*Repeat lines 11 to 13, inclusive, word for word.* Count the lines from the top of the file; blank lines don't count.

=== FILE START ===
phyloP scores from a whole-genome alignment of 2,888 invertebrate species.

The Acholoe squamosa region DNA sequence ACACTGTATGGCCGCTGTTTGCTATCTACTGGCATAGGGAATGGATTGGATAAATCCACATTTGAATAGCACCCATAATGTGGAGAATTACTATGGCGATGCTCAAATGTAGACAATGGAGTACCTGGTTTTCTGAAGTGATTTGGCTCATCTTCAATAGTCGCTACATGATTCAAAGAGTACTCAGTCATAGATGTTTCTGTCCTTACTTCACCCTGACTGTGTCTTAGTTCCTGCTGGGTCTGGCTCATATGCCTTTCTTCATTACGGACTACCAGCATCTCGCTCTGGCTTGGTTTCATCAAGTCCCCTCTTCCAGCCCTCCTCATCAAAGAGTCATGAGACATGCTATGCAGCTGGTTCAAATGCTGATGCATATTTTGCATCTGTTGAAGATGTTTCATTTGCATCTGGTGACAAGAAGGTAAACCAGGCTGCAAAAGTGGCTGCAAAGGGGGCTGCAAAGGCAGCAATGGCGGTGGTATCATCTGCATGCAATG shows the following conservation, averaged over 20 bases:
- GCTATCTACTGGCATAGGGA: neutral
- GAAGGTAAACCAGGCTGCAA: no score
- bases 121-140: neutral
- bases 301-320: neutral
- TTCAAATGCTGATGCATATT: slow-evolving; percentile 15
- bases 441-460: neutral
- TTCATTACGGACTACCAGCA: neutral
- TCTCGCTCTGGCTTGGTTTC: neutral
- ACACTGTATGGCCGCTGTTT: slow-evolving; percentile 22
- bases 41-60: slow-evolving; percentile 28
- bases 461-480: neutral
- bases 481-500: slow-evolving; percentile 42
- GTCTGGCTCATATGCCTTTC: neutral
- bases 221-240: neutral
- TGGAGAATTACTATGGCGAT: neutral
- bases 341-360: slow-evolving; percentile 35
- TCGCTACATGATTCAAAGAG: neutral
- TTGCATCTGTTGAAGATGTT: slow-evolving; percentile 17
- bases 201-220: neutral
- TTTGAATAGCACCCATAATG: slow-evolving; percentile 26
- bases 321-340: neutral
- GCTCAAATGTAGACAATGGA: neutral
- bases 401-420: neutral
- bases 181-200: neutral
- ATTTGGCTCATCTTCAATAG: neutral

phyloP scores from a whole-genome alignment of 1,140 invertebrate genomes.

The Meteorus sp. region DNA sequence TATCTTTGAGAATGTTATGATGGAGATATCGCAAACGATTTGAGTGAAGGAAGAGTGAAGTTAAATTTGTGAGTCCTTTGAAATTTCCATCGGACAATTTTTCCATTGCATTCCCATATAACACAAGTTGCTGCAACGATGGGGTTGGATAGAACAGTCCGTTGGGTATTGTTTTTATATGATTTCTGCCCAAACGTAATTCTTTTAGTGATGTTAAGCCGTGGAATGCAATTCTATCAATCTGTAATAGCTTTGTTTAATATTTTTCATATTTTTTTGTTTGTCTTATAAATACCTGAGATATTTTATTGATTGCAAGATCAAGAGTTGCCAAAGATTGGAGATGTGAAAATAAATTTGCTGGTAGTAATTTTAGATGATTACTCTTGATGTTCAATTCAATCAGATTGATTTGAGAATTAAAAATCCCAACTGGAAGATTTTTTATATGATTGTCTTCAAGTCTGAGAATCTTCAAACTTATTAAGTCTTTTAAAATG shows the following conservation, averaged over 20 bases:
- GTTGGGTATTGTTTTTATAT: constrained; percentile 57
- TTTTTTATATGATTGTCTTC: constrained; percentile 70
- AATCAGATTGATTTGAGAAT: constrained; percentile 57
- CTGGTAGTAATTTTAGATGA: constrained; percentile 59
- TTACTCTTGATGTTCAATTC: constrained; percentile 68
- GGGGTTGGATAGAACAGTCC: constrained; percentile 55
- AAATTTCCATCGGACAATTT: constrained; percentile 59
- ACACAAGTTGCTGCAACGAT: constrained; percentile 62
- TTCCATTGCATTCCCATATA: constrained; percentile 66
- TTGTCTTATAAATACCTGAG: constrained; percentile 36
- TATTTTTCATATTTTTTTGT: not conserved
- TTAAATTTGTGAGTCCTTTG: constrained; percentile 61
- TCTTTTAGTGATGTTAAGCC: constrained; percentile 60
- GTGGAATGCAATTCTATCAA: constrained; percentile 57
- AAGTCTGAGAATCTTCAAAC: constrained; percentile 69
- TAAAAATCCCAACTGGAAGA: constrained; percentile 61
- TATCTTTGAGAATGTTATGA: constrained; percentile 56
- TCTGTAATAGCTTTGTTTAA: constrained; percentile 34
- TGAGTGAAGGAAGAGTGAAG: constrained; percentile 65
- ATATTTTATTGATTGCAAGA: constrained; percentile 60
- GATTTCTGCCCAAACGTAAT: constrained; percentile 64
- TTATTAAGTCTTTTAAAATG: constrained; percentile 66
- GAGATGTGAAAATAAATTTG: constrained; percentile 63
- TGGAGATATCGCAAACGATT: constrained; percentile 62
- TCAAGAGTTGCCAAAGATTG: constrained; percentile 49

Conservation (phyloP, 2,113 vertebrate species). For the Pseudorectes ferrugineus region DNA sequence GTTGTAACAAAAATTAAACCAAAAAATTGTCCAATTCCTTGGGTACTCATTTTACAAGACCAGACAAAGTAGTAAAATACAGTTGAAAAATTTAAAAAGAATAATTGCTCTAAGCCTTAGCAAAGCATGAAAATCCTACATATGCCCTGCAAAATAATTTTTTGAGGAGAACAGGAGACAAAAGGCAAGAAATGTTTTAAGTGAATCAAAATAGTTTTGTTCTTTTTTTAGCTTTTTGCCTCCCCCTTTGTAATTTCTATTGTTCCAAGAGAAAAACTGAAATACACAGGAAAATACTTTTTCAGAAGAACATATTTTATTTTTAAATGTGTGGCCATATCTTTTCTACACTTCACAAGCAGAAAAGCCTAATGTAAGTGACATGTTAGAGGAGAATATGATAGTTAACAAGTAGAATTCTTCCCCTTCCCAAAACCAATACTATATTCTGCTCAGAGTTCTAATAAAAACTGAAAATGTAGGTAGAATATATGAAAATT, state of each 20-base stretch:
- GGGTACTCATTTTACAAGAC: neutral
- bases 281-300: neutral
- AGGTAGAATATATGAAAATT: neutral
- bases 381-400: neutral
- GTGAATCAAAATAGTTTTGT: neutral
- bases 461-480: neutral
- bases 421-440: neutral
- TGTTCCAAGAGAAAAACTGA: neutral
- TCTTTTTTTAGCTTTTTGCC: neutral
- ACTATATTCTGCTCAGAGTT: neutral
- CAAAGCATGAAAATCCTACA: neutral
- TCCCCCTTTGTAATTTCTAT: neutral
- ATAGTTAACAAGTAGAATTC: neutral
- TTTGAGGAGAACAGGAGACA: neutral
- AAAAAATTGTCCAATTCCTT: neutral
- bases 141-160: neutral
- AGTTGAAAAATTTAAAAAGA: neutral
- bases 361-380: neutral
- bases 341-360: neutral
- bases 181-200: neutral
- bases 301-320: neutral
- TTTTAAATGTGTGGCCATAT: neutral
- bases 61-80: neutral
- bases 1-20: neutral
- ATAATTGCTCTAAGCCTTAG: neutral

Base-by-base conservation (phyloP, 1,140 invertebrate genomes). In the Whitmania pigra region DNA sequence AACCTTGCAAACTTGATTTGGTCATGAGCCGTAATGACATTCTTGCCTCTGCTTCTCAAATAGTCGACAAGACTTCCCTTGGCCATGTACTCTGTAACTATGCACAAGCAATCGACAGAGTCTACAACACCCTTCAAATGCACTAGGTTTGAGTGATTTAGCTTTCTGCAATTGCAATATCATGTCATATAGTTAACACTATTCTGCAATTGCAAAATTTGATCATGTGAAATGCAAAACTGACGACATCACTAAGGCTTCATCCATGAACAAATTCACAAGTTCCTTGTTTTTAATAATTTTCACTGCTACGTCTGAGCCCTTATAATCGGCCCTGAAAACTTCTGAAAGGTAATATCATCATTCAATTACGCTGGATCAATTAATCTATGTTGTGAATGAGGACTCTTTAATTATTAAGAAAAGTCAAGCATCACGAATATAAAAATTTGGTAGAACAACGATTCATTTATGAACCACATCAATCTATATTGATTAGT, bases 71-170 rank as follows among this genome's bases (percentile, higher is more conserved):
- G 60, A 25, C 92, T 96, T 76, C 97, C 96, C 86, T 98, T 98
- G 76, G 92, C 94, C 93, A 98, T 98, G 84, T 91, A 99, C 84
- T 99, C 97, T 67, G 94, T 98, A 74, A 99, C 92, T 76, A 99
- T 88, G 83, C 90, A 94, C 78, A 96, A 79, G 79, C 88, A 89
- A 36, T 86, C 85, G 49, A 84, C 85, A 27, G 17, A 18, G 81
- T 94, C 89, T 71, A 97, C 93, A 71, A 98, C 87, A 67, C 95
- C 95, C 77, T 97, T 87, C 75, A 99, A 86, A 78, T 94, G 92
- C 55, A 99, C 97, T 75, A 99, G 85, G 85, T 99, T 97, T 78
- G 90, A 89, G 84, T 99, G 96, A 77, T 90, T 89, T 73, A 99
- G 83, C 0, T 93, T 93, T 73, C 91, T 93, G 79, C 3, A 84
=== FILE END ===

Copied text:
- ACACTGTATGGCCGCTGTTT: slow-evolving; percentile 22
- bases 41-60: slow-evolving; percentile 28
- bases 461-480: neutral